A gripfid is a tool for ply-split braiding that (1) splits the cords and (2) grips another cord to pull it back though the split plies. Its key parts are a smooth tip, a hollow cavity into which the cord is placed, an interior vee-groove to grip the cord being pulled, and a smooth shaft that glides easily through the plies. A knob on the end is often included to provide better handling. The gripfid is the invention of Stuart Granger who fashioned a tool for ply-split braiding by adding a vee-grove at the tip of a knotter's fid. This vee-groove acts as a jam cleat (the "grip") to pull the cord back through the splits. Granger's method was to start with a hollow brass tube, cut a special profile, and hammer this to a rounded point. Here is his method in profile:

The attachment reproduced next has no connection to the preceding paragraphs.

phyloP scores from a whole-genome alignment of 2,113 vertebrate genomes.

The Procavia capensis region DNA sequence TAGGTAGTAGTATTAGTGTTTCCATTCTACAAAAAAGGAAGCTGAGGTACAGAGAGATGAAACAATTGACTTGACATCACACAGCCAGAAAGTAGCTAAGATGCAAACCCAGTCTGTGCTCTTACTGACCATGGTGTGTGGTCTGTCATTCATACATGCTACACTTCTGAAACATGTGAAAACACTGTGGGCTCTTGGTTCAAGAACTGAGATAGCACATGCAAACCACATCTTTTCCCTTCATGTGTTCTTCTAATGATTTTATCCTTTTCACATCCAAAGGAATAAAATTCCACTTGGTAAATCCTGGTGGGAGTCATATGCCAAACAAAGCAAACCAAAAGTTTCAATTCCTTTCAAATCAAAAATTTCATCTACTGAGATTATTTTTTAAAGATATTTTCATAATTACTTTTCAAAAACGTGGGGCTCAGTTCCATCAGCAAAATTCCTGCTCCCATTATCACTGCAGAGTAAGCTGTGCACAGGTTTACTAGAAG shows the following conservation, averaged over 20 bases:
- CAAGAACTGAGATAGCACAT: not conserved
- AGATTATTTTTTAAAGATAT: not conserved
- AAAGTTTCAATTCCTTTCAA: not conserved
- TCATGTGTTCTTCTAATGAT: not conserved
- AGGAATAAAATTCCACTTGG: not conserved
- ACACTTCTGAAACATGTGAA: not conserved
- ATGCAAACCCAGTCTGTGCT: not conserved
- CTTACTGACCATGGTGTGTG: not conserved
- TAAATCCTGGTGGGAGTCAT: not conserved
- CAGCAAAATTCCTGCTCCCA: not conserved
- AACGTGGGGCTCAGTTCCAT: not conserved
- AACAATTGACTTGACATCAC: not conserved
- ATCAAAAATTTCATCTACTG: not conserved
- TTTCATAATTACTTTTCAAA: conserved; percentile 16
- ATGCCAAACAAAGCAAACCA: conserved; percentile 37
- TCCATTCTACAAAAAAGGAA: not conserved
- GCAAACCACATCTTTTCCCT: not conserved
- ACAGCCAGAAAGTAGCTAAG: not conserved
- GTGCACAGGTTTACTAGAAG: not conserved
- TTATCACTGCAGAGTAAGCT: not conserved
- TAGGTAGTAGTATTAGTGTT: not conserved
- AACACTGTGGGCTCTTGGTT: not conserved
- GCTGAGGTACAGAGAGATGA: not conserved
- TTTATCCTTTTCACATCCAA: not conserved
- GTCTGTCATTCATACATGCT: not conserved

The problems with Granger's gripfids and those who use his method are that it is time-consuming and very often leaves an imperfect tip that catches on the work piece.
Our method is a big improvement over Granger's method because it starts with a hollow knitting needle rather than a tube. Thus the point is already perfectly formed. We need only make the hollow cord channel and interior vee-groove.
Our processes and tools are designed for making gripfids as quickly and reproducibly as possible, but always within a defined quality specification. One gripfid maker, who attempts to imitate our design, makes them with handheld techniques and even has a video on YouTube showing how he does it. We believe his method will yield inferior gripfids with highly varying dimensions.
We make our gripfids in our Wisconsin studio/workshop and offer them online in three standard sizes: Fine (3.7mm), Medium (4.5mm), and Large (6.5mm). Standard length is 4 inches. Special diameters and lengths are available on special order: 2.5 mm to 8 mm diameter and lengths to about 8 inches. To order gripfids click here or write PSB-tools @ louisefrench.com .
New to Ply-split Braiding? See Getting
Started in Ply-split Braiding.